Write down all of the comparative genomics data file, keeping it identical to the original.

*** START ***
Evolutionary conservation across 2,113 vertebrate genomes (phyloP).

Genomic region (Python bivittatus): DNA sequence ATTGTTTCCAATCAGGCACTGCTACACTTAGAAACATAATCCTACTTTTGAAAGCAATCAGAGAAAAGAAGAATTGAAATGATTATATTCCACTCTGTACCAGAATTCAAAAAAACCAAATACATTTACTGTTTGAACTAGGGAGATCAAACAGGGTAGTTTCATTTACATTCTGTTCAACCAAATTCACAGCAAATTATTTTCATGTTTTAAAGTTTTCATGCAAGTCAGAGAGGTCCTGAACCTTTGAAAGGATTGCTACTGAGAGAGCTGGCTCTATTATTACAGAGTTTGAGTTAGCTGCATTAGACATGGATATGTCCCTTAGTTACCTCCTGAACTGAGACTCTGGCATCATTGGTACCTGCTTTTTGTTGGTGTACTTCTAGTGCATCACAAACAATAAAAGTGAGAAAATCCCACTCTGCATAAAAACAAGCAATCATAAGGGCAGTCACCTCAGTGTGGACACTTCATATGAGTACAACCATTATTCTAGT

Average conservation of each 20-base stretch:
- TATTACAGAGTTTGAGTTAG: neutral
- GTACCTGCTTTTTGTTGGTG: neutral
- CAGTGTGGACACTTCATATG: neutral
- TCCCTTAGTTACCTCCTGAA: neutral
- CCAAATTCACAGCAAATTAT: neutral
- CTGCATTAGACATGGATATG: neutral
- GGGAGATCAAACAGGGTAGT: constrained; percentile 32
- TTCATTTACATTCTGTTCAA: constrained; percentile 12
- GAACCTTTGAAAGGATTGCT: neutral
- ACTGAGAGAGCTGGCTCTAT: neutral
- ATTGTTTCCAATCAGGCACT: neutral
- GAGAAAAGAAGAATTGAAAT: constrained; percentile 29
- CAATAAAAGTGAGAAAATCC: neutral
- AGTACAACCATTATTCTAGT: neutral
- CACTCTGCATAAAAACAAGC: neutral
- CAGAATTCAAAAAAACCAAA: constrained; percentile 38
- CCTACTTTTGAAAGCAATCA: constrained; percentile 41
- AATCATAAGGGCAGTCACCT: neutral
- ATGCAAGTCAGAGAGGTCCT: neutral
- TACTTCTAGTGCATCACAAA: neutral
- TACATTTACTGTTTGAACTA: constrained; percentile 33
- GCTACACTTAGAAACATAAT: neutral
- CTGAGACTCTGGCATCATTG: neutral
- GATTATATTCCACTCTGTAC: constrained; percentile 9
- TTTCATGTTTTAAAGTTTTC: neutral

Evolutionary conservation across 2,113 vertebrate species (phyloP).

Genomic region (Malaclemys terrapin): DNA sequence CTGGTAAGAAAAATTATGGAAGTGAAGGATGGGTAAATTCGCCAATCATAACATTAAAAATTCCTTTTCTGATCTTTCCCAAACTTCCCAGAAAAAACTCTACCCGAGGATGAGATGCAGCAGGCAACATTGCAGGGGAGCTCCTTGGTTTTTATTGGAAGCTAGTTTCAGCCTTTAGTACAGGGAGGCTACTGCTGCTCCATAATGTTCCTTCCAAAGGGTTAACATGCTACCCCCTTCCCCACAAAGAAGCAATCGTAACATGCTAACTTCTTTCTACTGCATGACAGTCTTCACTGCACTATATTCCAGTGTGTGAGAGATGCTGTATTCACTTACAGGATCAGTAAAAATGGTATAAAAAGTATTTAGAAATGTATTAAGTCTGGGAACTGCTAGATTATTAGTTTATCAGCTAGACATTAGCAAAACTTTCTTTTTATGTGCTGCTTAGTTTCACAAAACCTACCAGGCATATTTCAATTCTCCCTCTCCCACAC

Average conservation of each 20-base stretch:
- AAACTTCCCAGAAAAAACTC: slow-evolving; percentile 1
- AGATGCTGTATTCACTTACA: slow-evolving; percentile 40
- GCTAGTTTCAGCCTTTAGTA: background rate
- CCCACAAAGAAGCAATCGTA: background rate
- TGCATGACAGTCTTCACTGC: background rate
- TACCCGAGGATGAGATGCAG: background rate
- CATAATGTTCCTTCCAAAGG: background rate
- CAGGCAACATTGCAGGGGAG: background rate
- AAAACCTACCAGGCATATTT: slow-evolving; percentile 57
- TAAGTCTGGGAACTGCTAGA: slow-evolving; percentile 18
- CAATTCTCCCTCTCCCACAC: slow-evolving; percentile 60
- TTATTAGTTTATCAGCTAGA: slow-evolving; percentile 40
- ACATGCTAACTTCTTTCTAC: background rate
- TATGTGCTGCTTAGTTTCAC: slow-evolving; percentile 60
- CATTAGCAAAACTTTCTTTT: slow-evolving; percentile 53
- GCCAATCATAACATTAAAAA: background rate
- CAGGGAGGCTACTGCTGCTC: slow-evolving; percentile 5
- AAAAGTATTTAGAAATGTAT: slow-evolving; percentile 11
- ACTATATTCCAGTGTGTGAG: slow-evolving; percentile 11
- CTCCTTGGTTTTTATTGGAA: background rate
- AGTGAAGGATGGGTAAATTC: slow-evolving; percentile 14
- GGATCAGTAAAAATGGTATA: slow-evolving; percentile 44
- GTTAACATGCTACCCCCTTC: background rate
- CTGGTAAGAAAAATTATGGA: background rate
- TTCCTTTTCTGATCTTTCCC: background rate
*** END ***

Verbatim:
Evolutionary conservation across 2,113 vertebrate genomes (phyloP).

Genomic region (Python bivittatus): DNA sequence ATTGTTTCCAATCAGGCACTGCTACACTTAGAAACATAATCCTACTTTTGAAAGCAATCAGAGAAAAGAAGAATTGAAATGATTATATTCCACTCTGTACCAGAATTCAAAAAAACCAAATACATTTACTGTTTGAACTAGGGAGATCAAACAGGGTAGTTTCATTTACATTCTGTTCAACCAAATTCACAGCAAATTATTTTCATGTTTTAAAGTTTTCATGCAAGTCAGAGAGGTCCTGAACCTTTGAAAGGATTGCTACTGAGAGAGCTGGCTCTATTATTACAGAGTTTGAGTTAGCTGCATTAGACATGGATATGTCCCTTAGTTACCTCCTGAACTGAGACTCTGGCATCATTGGTACCTGCTTTTTGTTGGTGTACTTCTAGTGCATCACAAACAATAAAAGTGAGAAAATCCCACTCTGCATAAAAACAAGCAATCATAAGGGCAGTCACCTCAGTGTGGACACTTCATATGAGTACAACCATTATTCTAGT

Average conservation of each 20-base stretch:
- TATTACAGAGTTTGAGTTAG: neutral
- GTACCTGCTTTTTGTTGGTG: neutral
- CAGTGTGGACACTTCATATG: neutral
- TCCCTTAGTTACCTCCTGAA: neutral
- CCAAATTCACAGCAAATTAT: neutral
- CTGCATTAGACATGGATATG: neutral
- GGGAGATCAAACAGGGTAGT: constrained; percentile 32
- TTCATTTACATTCTGTTCAA: constrained; percentile 12
- GAACCTTTGAAAGGATTGCT: neutral
- ACTGAGAGAGCTGGCTCTAT: neutral
- ATTGTTTCCAATCAGGCACT: neutral
- GAGAAAAGAAGAATTGAAAT: constrained; percentile 29
- CAATAAAAGTGAGAAAATCC: neutral
- AGTACAACCATTATTCTAGT: neutral
- CACTCTGCATAAAAACAAGC: neutral
- CAGAATTCAAAAAAACCAAA: constrained; percentile 38
- CCTACTTTTGAAAGCAATCA: constrained; percentile 41
- AATCATAAGGGCAGTCACCT: neutral
- ATGCAAGTCAGAGAGGTCCT: neutral
- TACTTCTAGTGCATCACAAA: neutral
- TACATTTACTGTTTGAACTA: constrained; percentile 33
- GCTACACTTAGAAACATAAT: neutral
- CTGAGACTCTGGCATCATTG: neutral
- GATTATATTCCACTCTGTAC: constrained; percentile 9
- TTTCATGTTTTAAAGTTTTC: neutral

Evolutionary conservation across 2,113 vertebrate species (phyloP).

Genomic region (Malaclemys terrapin): DNA sequence CTGGTAAGAAAAATTATGGAAGTGAAGGATGGGTAAATTCGCCAATCATAACATTAAAAATTCCTTTTCTGATCTTTCCCAAACTTCCCAGAAAAAACTCTACCCGAGGATGAGATGCAGCAGGCAACATTGCAGGGGAGCTCCTTGGTTTTTATTGGAAGCTAGTTTCAGCCTTTAGTACAGGGAGGCTACTGCTGCTCCATAATGTTCCTTCCAAAGGGTTAACATGCTACCCCCTTCCCCACAAAGAAGCAATCGTAACATGCTAACTTCTTTCTACTGCATGACAGTCTTCACTGCACTATATTCCAGTGTGTGAGAGATGCTGTATTCACTTACAGGATCAGTAAAAATGGTATAAAAAGTATTTAGAAATGTATTAAGTCTGGGAACTGCTAGATTATTAGTTTATCAGCTAGACATTAGCAAAACTTTCTTTTTATGTGCTGCTTAGTTTCACAAAACCTACCAGGCATATTTCAATTCTCCCTCTCCCACAC

Average conservation of each 20-base stretch:
- AAACTTCCCAGAAAAAACTC: slow-evolving; percentile 1
- AGATGCTGTATTCACTTACA: slow-evolving; percentile 40
- GCTAGTTTCAGCCTTTAGTA: background rate
- CCCACAAAGAAGCAATCGTA: background rate
- TGCATGACAGTCTTCACTGC: background rate
- TACCCGAGGATGAGATGCAG: background rate
- CATAATGTTCCTTCCAAAGG: background rate
- CAGGCAACATTGCAGGGGAG: background rate
- AAAACCTACCAGGCATATTT: slow-evolving; percentile 57
- TAAGTCTGGGAACTGCTAGA: slow-evolving; percentile 18
- CAATTCTCCCTCTCCCACAC: slow-evolving; percentile 60
- TTATTAGTTTATCAGCTAGA: slow-evolving; percentile 40
- ACATGCTAACTTCTTTCTAC: background rate
- TATGTGCTGCTTAGTTTCAC: slow-evolving; percentile 60
- CATTAGCAAAACTTTCTTTT: slow-evolving; percentile 53
- GCCAATCATAACATTAAAAA: background rate
- CAGGGAGGCTACTGCTGCTC: slow-evolving; percentile 5
- AAAAGTATTTAGAAATGTAT: slow-evolving; percentile 11
- ACTATATTCCAGTGTGTGAG: slow-evolving; percentile 11
- CTCCTTGGTTTTTATTGGAA: background rate
- AGTGAAGGATGGGTAAATTC: slow-evolving; percentile 14
- GGATCAGTAAAAATGGTATA: slow-evolving; percentile 44
- GTTAACATGCTACCCCCTTC: background rate
- CTGGTAAGAAAAATTATGGA: background rate
- TTCCTTTTCTGATCTTTCCC: background rate